In our already splintered America, the last thing we needed was something else to divide us, but that is what we got. Solar power has come to our rural neighborhood. Or rather, solar power wants to come to our neighborhood.
Some of us in the neighborhood want solar power and some of us do not. More precisely, some of us want it and some of us want very much not to have it. Signs have appeared up and down our road, most opposing the massive solar farm but others supporting it.
My wife and I take a two-mile walk each morning along our country roads, so we walk by many signs. On a recent walk, I noticed that the signs opposing solar power were all standing where they had been placed, but more than half of the pro-solar signs were lying on the ground. It appeared that there was some mischief at work.
But then I remembered the strong winds we’d had. Perhaps it was the wind that knocked the signs down. But why, reason countered, would it knock down only the pro-solar signs and leave the rest standing?
I could imagine teenage boys from families that rail against solar paneled farm fields, driving down the road late at night, plucking up the opposition’s signs. That would explain why more than half of the pro-solar signs were down while all the anti-solar signs remained standing.
I was sure I had found the solution to the mystery. But, as in almost every Agatha Christie novel I have ever read, there was something I had overlooked. Upon closer inspection, I noticed that the wire-framed base on one of the pro-solar signs was squared at the bottom. That is, rather than two wire stakes pushed deeply into the ground, the wire was bent at 90-degree angles to form a box-like bottom.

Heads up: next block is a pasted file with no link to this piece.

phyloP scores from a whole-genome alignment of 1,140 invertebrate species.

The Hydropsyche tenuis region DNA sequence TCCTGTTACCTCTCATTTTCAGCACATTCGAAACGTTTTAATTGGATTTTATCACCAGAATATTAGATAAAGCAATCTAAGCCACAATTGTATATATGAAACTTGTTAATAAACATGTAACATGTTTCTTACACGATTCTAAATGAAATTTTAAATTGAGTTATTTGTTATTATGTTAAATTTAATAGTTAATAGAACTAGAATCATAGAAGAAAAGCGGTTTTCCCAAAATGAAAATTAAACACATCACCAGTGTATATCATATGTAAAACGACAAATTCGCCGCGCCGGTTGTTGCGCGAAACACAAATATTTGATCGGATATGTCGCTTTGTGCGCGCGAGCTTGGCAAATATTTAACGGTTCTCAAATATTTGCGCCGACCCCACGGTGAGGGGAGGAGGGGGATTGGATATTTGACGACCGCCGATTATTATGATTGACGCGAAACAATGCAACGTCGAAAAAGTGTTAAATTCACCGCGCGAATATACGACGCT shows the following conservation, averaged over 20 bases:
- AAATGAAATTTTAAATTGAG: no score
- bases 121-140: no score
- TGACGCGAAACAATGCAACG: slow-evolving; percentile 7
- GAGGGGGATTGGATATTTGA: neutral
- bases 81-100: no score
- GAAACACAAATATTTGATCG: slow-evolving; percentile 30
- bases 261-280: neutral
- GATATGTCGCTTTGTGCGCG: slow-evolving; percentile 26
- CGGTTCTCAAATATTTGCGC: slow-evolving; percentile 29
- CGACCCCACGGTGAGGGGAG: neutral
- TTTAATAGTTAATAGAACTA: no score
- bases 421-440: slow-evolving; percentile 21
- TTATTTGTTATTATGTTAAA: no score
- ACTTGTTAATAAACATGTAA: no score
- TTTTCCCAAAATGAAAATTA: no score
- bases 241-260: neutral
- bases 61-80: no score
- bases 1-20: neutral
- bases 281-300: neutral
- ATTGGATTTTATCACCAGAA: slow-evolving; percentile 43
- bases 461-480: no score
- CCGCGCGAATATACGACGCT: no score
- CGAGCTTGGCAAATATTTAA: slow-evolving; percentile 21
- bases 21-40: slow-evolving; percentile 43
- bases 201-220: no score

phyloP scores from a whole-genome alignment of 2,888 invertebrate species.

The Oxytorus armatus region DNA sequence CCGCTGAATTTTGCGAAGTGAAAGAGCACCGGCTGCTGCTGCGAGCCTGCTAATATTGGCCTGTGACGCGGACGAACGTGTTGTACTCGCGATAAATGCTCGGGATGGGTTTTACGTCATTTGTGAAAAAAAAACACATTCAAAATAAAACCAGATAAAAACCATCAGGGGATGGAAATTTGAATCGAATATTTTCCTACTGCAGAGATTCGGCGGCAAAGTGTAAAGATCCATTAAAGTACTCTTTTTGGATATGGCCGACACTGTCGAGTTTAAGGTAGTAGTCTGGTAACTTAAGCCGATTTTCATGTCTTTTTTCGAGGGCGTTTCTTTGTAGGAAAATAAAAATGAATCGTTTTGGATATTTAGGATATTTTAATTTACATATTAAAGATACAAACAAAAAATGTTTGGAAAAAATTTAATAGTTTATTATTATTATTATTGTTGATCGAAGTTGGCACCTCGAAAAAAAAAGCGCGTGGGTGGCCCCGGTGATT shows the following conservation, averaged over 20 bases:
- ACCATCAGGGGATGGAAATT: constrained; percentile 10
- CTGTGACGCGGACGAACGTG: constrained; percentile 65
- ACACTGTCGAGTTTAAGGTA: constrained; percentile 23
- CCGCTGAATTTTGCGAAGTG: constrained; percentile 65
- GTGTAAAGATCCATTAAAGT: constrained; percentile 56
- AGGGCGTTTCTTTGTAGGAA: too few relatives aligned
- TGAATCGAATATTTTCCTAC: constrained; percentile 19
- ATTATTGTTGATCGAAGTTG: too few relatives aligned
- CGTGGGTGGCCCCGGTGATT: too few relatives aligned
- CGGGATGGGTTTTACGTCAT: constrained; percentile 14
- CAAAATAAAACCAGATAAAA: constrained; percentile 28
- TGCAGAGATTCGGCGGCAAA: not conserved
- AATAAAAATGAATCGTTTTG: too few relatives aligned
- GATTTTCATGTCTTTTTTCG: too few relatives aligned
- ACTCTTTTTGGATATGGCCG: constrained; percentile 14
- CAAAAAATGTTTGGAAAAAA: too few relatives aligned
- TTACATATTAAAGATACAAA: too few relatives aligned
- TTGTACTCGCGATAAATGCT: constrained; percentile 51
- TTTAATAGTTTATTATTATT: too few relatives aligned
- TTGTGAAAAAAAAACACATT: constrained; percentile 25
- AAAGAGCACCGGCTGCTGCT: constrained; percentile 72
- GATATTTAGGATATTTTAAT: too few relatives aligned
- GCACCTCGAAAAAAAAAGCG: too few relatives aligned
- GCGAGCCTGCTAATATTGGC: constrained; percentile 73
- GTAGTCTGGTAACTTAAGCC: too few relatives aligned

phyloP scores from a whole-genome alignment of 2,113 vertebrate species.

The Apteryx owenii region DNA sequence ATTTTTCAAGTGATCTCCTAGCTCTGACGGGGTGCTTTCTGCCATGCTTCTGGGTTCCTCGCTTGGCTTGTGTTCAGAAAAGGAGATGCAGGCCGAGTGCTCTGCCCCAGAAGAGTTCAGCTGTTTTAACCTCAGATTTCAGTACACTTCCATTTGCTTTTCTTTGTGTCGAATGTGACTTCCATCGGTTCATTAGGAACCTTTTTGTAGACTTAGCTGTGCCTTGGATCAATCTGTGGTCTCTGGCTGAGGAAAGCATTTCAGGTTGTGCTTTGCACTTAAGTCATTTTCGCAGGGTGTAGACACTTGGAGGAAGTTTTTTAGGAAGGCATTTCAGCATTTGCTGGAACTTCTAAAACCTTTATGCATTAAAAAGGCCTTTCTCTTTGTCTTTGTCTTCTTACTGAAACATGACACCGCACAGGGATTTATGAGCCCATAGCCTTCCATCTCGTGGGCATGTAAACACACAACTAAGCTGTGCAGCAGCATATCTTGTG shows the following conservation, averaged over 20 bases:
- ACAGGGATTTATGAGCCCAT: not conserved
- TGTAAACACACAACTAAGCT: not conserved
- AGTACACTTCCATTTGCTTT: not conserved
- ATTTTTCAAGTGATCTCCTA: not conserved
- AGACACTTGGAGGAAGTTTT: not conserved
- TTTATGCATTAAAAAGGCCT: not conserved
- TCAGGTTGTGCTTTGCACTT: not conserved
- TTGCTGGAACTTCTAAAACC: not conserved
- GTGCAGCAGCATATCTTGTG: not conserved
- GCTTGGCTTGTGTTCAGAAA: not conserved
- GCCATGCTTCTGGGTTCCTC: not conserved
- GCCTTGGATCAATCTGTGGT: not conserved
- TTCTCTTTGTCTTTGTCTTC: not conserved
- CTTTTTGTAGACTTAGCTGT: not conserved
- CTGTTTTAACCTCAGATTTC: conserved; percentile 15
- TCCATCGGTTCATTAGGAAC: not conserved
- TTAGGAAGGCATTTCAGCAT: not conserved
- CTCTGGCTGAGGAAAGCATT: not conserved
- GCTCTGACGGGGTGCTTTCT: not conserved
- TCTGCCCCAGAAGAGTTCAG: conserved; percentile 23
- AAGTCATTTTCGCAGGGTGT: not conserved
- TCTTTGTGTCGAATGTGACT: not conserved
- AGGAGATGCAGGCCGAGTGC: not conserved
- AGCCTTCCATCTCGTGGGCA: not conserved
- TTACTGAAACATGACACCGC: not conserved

I have never seen a yard sign constructed like this. My guess is that a provider attached the signboard to the wrong end of the frame, placing it over the wire stakes that were meant to be pushed into the ground. That would explain why only these signs were upended by the strong winds of the past week.
This may or may not be the solution to the mystery. There could easily be other details I have overlooked. This is always the situation, not only in the case of the displaced yard signs but in all of life’s mysteries.
Evidence gathering is therefore of great importance. But it is possible to gather only the evidence that reinforces a view already held and disregard all the rest. This has certainly happened in America’s politics and in its response to the pandemic. The fact that search engines like Google prioritize results based on previous searches only exacerbates the problem.
Gathering evidence to learn the truth rather than to reinforce a position requires humility, which is why pride militates against real learning and therefore against truth. Humility is the key to learning, which may explain why children are so much better at it than adults.
It is not only politics and pandemics that require careful, humble thinking. So do relationships. Relationships are often derailed by assumptions that become convictions based on faulty evidence. How many friendships have floundered and marriages failed because one person looked, and of course found, evidence to support a flawed conclusion.
This is also true in matters of faith. I have spent my adult life studying the Bible. After decades of insight and even delight, one of the most important things I have learned is that there is much more to learn. Professor N. T. Wright, one of the world’s best known biblical scholars, routinely tells his students, “Ten percent of what I am about to tell you is wrong. I just don’t know which ten percent that is.” That kind of attitude – treasuring what we have learned yet eager to learn more – is crucial. Research conducted by the Canadian Bible Society reveals that, for many people, Bible reading only reinforces already-held positions. Something more is needed: an inquiring mind, a humble attitude, conversations with others and, most importantly, a willingness to act on what one learns.
(First published by Gannett.)